|Written by Mark Lineberger|
|Wednesday, 12 January 2011 00:00|
The Town of Camp Verde issued several permits for building and construction during the 2009-10 fiscal year, but many were issued for small projects.
It was a bit of a departure from the previous year, which brought larger commercial projects to Camp Verde, like a dollar store and a pharmacy.
“We had quite a few sewer lines,” said Becky Oium, a building permit technician with the Town of Camp Verde.
That wasn’t a surprise, as the Camp Verde Sanitary District has been actively looking to hook up to the area’s recently expanded sewer lines with costs lower for residents who hook up sooner rather than later.
In records released for the fiscal year that ended in June, the town issued 18 permits for manufactured homes and 47 permits for commercial construction activity.
The commercial activity ran the gamut from a new warehouse for a local company to an expansion of solar panels at the new Verde Ranger Station operated by the U.S. Forest Service.
Other permits were for much more minor construction activity, including the installation of a new flagpole light at the Camp Verde Marshal’s Office and remodeling work at Verde Vista Care and Rehab, an assisted living facility that primarily serves the elderly.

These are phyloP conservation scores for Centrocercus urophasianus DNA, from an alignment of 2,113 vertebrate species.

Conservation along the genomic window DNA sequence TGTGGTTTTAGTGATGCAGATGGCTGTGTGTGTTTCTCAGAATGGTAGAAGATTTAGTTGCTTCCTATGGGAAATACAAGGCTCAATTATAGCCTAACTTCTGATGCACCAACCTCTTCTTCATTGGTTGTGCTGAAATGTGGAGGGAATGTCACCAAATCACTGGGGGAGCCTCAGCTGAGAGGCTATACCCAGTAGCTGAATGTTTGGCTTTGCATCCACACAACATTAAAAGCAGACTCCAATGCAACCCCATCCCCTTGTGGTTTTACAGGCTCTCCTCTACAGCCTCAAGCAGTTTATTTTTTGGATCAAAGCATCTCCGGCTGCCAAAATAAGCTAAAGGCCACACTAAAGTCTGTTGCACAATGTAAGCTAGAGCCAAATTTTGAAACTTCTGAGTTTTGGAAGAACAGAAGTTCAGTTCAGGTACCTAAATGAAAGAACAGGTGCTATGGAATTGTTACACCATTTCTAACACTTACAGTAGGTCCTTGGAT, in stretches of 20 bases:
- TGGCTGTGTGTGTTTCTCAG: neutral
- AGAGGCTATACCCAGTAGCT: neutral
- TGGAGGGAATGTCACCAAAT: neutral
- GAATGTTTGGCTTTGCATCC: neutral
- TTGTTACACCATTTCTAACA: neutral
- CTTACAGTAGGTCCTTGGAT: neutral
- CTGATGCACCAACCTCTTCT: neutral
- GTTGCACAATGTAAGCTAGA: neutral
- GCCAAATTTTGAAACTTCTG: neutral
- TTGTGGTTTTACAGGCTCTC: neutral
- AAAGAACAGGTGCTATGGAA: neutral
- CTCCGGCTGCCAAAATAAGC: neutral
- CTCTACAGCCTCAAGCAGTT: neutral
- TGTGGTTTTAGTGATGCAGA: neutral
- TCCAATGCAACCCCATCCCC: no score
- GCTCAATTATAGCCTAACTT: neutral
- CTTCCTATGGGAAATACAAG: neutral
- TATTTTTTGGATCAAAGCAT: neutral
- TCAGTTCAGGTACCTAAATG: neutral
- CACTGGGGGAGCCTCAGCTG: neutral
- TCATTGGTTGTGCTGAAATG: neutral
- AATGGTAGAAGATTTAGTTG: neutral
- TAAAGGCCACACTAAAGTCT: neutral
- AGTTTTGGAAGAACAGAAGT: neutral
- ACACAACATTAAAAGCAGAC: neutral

The bulk of permits issued were for miscellaneous projects; 291 such permits were approved for everything from the aforementioned sewer lines to new awnings and house additions, including the erection of things like above-ground pools and block walls.
One permit was approved for a multifamily housing unit and 21 were approved for various signs.
During the 12 months, the town collected nearly $62,000 in permit fees.
Records have only been released for the first part of the current fiscal year. Through the end of November, the town had issued 27 permits for commercial projects, including a horse barn at Rainbow Acres and improvements for a new package shipping store.
Permits were also issued for a greenhouse at Camp Verde High School and sewer line connections for local businesses that now have the ability to hook up to the system, including restaurants near the I-17 and State Route 260 interchange.
Seven permits for manufactured homes had been approved, and the town had collected nearly $20,000 in fees for various projects within town borders.
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